The community in Enda-Mokoni Woreda in Tigray Regional State in Ethiopia, has long relied on natural spring water from the May-Muk micro watershed for daily water needs and to irrigate crops. But since the 1970s, increased demand for farmland, firewood and other natural resources degraded the watershed, threatening livelihoods and the community's water supply, said farmer Hailu Birhanu.
Help came for farmers like Mr. Birhanu via a partnership with a local brewery. The Raya Brewery is working with the local community and using its resources to help restore the watershed while also ensuring there is enough water to brew its beer. The partnership with Raya, which is owned by the brewing company BGI Ethiopia, is an example of how paying for environmental services can be a win-win both for the private sector and for local communities.
"We believe this project will benefit the community, will benefit Raya Brewery, and will change the ecology of the area" said Tewolde Asfaw, General Manager of the Raya Brewery Share Company. "The sustainability of the spring water means the sustainability of Raya Brewery is ensured. It's protecting the environment and protecting the environment is the responsibility of everybody," he added.
With support from the World Bank's Sustainable Land Management Project (SLMP-2), a public-private partnership (PPP) was established on May 15, 2018, to rehabilitate the May-Muk watershed. A Memorandum of Understanding (MoU) was signed between the Ministry of Agriculture, Raya Brewery, Mekelle University, and the local kebele administration, outlining roles and responsibilities of partners in the rehabilitation of the watershed. The MoU also specified areas of cooperation and co-financing for the Bank's follow-on Resilient Landscape and Livelihoods Project (RLLP). Mekelle University will conduct socio-economic and bio-physical assessments, which are crucial for evidence-based interventions in sustainable land management.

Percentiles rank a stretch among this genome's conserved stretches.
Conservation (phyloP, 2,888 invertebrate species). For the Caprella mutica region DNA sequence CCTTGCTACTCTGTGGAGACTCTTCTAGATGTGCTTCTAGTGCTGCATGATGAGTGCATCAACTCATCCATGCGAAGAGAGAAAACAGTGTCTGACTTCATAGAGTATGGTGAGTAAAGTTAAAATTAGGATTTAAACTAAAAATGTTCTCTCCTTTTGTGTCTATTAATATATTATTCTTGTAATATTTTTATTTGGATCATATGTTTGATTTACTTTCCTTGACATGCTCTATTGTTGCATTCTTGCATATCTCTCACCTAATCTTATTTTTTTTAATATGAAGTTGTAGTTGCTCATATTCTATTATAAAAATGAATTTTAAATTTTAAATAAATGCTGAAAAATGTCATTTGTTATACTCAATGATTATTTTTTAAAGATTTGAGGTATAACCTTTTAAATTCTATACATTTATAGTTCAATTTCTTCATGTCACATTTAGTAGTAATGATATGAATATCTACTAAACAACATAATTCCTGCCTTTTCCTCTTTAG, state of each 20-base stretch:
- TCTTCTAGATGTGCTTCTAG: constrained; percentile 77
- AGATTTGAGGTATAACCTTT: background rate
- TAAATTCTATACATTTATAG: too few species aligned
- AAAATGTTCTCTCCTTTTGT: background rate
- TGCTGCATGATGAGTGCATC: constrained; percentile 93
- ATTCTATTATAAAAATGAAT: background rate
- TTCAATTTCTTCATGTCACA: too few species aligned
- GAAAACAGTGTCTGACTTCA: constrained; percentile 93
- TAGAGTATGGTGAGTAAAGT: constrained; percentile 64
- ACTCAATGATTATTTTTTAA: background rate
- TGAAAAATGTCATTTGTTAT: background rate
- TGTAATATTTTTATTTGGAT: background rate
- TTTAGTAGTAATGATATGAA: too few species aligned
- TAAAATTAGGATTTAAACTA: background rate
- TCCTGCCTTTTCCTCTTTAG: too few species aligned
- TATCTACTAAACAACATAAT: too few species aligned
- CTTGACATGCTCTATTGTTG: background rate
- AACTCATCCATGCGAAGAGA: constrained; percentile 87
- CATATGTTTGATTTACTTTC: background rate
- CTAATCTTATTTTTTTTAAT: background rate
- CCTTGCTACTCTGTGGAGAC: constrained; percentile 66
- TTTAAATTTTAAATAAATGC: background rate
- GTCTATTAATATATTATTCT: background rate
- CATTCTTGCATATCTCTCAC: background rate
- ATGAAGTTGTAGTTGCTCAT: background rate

In the early rainy season of 2019, more than 350 ha of communal land was rehabilitated thanks to the soil and water conservation activities carried out by the local community, with Raya's support. Raya Brewery paid community members 400,000 Ethiopian birr (roughly equivalent to USD 13,500) for these activities.
"I participated in the terrace construction and tree planting in my village since June 2019; I worked for three weeks and volunteered for 6 days in a month; I got paid 650 ETB for the days I worked. I have bought 3 chicken, each for 150 ETB, with the cash I earned," said Mrs Lemlem Abreha, a mother of three.
Community members also created bylaws that clearly state the "dos and don'ts" of the landscape restoration effort, including a ban of open grazing which had previously damaged the land. To offset the resulting lack of fodder, Raya Brewery agreed to provide four dump trucks of beer production residue every two weeks (equivalent to 20,000 ETB per month) to feed the cattle. The cutting of fuelwood is now prohibited and the brewery, woreda administration and the community agreed to contribute towards getting access to the electric grid. Farmers have planted eucalyptus tree seedlings on their land, as they were widely available during the rainy season and offered a potential marketing opportunity of eucalyptus tree logs for the chip-wood factory in the woreda.
"We are constructing terraces to prevent soil erosion. Trees are planted and cattle are staying at home unlike before when they wandered around for grazing. We feed them residue from the beer factory, which is very nutritious for milking cows, said Mr. Birhanu.
It's also been good news for the beer company which is producing around 600,000 hectoliters of beer per year and plans to expand that to 1.3 million hectoliters in the next two years.
Through joint consultations with development agents, woreda officials, the regional RLLP team and Mekelle University, Raya Brewery has been able to win the trust of the community and build a mutual understanding of the need for effective collaboration in the conservation of May-Muk natural resources, particularly the spring water, which is vital both for the beer production and the community's livelihood.
The hope is that these kinds of partnerships will be replicated, with encouragement from the Government of Ethiopia to mobilize private sector financing to support social and environmental services within relevant watersheds.
"Private companies and communities, when they work hand in hand, they can support the development of the country. So private companies, if they want to grow, they have to grow with the community," said Asfaw.